The dam area is a good place to look for waterfowl, loons, grebes, and terns, especially during migration. The cottonwoods along the Missouri River can be productive for migrant songbirds. The site’s species list, which totals more than 200, shows its year-round birding appeal.
Fourteen miles northwest of Brookings, this park and the neighboring glacial lakes and wetlands are best known for flocks of waterfowl in spring migration. Twenty species might be seen in a day, with great numbers of Snow Geese.
For geese and ducks, it’s generally best to visit in March and April. Other birds seen at that time include Double-crested Cormorant, American White Pelican, American Bittern, Bonaparte's Gull, Franklin's Gull, and Ring-billed Gull.
The state park offers several trails accessing open water, marsh, woodland, and grassland. Nesting birds include Pied-billed Grebe, Great Blue Heron, Great Egret, Green Heron, Warbling Vireo, Cedar Waxwing, Yellow Warbler, Yellow-headed Blackbird, and Baltimore Oriole. But don’t hesitate to leave the park’s boundaries—many back roads in the Oakwood Lakes area can be productive for birds.
About 20 miles south of Sioux Falls, Newton Hills State Park is part of the Prairie Coteau region, an area of glacially formed hills. Its rugged terrain, covered in large path with deciduous forest, makes it one of South Dakota’s best birding sites. The park also includes some prairie tracts.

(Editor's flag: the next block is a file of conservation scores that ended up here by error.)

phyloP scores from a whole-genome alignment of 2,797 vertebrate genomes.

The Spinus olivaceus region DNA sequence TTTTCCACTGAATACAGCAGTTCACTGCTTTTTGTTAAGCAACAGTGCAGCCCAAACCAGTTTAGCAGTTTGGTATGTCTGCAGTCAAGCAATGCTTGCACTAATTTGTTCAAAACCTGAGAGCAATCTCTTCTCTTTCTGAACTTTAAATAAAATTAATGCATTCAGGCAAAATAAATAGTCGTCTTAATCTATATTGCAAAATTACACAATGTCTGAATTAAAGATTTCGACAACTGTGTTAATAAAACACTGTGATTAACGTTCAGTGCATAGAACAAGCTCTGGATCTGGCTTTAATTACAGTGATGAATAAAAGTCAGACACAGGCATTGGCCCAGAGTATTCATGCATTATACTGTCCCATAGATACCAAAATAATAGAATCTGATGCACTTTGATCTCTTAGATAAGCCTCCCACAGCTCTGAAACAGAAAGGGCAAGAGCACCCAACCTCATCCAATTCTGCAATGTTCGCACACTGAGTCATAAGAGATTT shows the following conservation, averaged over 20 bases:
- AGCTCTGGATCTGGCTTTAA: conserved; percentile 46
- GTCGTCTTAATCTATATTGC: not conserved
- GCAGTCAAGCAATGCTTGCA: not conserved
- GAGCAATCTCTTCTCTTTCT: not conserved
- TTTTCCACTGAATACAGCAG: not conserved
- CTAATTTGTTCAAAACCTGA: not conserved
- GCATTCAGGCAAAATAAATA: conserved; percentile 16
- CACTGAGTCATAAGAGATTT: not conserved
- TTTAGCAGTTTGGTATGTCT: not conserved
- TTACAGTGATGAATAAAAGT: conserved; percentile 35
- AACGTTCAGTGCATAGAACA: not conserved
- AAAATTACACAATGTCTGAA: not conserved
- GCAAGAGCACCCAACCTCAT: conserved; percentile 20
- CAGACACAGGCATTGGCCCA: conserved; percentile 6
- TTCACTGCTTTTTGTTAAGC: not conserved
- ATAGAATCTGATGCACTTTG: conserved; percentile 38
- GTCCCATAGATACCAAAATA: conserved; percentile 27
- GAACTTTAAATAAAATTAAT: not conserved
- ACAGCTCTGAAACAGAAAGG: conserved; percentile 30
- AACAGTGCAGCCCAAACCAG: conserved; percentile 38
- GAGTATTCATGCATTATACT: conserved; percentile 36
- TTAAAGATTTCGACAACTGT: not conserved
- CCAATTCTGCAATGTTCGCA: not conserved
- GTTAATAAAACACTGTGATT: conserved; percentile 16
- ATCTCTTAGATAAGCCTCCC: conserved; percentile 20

Several species nest here that are rare or uncommon elsewhere in the state. Birders might see American Woodcock, Barred Owl, Eastern Whip-poor-will, Yellow-bellied Sapsucker, Eastern Wood-Pewee, Yellow-throated Vireo, Blue-gray Gnatcatcher, Wood Thrush, Blue-winged Warbler, Eastern Towhee, Scarlet Tanager, and Northern Cardinal.
Other nesting birds include Wild Turkey, Yellow-billed Cuckoo, Black-billed Cuckoo, Red-headed Woodpecker, Eastern Bluebird, Wood Thrush, Cedar Waxwing, Ovenbird, American Redstart, Rose-breasted Grosbeak, Indigo Bunting, Dickcissel, Orchard Oriole, and Baltimore Oriole. The park’s habitats and location make it a superb site for songbird migration as well.
Located in southern South Dakota, just seven miles from the Nebraska state line, Lacreek comprises 16,410 acres on the edge of the Nebraska Sandhills—a distinctive region of rolling grassland and abundant wetlands. The refuge has large areas of impounded wetlands managed for waterfowl, marsh birds, and shorebirds.
The driving tour here passes closely by many wetlands, as well as a prairie dog town where Burrowing Owl can be seen. There are designated trails, and visitors can also walk along some of the impoundment dikes.